Seymour Stein is a "doo-wop fanatic" -- Should there be term limits for Nominating Committee members?

Longtime Rock and Roll Hall of Fame Nominating Committee member, Seymour Stein, described himself in 2001 as a "doo-wop fanatic," who was working hard to get the artists from his youth fully represented in the Hall of Fame.
Stein, an avowed "doo-wop fanatic" who identifies heavily with the music of his youth, feels like there's "quite a bit of catch-up to do." He cites the Hollies, Brenda Lee, Conway Twitty, Gene Pitney, Percy Sledge, Chuck Willis and panoply of doo-wop acts such as the Five Satins ("In the Still of the Night") and the Penguins ("Earth Angel") as acts that should be full-fledged inductees. "I don't want to forget artists from the '50 and '60s, but not at the expense of worthwhile artists from the '70s," he said. "I don't want to sound like George Bush, but I don't want to see anyone left behind. But I really mean it, hence the difference."
Of those eight artists he listed there, Lee, Pitney, and Sledge (one of the most controversial inductions, by the way) have been honored since that interview. And since Stein is still on the Committee, and he doesn't want to leave anyone behind, you can bet he will join Steven Van Zandt in trying to get the Hollies in.

Stein goes on to make a prediction, that is laughable in hindsight:

Stein does not predict that any artist, whether in 2001 or in future years, will ever sail into the hall the first year they are eligible, the way, say, the Beatles did in 1988, or Bruce Springsteen did in 1999. He cited a random selection of artists, from James Taylor to Earth, Wind & Fire to Gene Vincent to Parliament-Funkadelic to Joni Mitchell to the Bee Gees to the Velvet Underground, who waited a few, or many, years for induction.
Presumably Stein felt that no other artists will ever live up to the standard of the Beatles or Springsteen. But his theory about first ballot Hall of Famers was proved wrong the very next year when Tom Petty, Talking Heads and the Ramones were all inducted in their first year of eligibility. In fact there have been 11 first ballot Hall of Famers since Stein made his prediction, Madonna being the most recent example.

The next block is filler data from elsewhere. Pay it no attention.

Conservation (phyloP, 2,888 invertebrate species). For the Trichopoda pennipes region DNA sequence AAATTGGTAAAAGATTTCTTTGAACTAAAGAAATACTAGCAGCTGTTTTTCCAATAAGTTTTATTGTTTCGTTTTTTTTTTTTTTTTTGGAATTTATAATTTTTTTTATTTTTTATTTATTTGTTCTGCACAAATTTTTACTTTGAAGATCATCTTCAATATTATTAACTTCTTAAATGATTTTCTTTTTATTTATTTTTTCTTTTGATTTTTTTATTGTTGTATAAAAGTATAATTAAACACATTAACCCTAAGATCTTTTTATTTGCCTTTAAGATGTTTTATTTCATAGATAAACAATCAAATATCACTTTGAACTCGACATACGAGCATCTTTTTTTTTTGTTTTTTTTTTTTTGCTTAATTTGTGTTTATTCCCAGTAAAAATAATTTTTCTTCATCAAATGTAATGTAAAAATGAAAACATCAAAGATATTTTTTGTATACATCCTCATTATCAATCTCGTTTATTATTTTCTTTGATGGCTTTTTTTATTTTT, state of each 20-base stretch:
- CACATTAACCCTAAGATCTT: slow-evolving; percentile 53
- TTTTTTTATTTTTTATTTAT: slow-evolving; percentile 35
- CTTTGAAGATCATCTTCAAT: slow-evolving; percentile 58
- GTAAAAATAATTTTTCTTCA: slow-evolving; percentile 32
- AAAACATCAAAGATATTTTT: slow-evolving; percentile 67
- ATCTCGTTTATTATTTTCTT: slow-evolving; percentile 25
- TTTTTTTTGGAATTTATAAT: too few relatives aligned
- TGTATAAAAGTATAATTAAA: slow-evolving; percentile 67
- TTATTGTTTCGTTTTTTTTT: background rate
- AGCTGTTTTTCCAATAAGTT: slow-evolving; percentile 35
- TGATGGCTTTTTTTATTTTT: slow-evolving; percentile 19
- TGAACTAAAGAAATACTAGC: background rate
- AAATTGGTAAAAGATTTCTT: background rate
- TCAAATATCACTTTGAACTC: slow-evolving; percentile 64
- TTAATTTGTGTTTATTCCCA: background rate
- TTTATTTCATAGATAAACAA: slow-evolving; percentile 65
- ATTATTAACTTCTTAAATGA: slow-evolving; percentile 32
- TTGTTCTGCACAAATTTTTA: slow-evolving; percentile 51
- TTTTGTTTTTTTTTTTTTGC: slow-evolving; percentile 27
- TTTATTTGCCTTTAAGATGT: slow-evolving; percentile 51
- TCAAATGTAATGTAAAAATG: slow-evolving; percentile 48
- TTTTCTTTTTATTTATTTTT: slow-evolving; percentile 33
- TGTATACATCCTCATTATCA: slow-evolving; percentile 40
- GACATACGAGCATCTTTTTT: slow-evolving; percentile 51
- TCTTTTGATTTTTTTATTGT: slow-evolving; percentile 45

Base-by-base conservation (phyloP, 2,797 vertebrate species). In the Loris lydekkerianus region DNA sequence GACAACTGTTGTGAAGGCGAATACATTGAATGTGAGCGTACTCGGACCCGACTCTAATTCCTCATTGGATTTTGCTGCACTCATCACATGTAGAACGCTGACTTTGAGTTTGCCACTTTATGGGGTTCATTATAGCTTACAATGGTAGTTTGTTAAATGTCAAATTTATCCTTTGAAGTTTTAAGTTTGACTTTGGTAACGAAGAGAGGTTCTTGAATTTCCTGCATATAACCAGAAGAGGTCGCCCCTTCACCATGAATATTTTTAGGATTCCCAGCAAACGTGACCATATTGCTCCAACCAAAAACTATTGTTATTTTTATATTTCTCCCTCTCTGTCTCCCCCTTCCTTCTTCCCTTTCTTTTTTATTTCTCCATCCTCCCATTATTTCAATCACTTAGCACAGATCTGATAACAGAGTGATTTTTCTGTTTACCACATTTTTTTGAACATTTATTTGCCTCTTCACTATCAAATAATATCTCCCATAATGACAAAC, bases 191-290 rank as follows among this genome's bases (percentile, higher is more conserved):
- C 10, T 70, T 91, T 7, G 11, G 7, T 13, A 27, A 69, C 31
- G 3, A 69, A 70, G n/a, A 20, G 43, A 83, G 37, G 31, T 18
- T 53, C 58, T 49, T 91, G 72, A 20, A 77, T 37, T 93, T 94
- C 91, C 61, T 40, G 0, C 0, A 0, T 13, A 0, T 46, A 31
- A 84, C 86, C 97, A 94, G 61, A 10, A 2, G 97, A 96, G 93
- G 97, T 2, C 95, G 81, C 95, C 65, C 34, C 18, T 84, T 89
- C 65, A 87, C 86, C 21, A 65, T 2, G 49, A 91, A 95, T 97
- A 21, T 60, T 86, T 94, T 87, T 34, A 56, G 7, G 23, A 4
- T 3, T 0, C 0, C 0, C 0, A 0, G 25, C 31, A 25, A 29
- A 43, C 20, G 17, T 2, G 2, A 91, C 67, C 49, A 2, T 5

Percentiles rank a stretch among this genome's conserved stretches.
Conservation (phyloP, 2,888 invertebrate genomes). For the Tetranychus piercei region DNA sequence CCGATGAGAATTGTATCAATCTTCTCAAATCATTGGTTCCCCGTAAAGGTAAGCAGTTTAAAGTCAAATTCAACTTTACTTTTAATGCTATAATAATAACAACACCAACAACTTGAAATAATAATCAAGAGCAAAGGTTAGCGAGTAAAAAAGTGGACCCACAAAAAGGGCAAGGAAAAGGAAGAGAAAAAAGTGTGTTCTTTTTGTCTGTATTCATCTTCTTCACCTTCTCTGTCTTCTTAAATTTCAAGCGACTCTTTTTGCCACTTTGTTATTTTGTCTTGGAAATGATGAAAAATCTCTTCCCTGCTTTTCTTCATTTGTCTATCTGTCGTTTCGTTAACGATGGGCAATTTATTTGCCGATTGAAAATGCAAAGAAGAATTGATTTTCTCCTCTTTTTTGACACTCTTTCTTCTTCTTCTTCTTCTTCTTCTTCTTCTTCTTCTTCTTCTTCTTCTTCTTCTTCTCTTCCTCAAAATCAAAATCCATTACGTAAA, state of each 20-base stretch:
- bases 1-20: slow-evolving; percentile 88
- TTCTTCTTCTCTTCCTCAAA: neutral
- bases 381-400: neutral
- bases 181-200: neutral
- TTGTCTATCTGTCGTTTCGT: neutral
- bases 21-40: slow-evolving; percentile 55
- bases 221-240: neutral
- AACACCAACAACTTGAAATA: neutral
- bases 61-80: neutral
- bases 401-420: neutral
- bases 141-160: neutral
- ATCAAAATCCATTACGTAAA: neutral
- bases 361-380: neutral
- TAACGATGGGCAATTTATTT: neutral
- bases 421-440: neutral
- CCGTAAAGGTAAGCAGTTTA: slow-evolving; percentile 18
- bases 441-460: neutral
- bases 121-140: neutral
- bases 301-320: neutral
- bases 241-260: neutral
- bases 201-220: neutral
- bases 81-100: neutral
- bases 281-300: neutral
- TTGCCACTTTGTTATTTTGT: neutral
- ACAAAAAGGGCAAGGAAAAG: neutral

Stein and Van Zandt have been rather candid about their biases in favor of the music of their youth. At some point, don't you have to close the book on that chapter in rock and roll history and start recognizing some of the gaping holes in later periods? How many groups from the 50's and 60's still need to be inducted before the award is completely stripped of its prestige?

As a way to keep a fresh perspective on the Rock Hall, perhaps there should be term limits for the Nominating Committee members. There is little doubt that each of the members, past and present, have been qualified to help shape the Rock and Roll Hall of Fame. But you can imagine what happens when the same group meets year after year: At the committee meeting, the member nominates a few artists, they get tossed around and ultimately get rejected or put on the ballot. The next year, the committee member tries again with the same names that didn't make it, and tries to wear down the other members into submission. A five year term limit would allow committee members ample opportunity to advocate for their favorite artists, but wouldn't let them stay so long that their perspective gets outdated.

So, are term limits a good idea? Is five years the right amount of time? Let's hear it in the comments.

blog comments powered by Disqus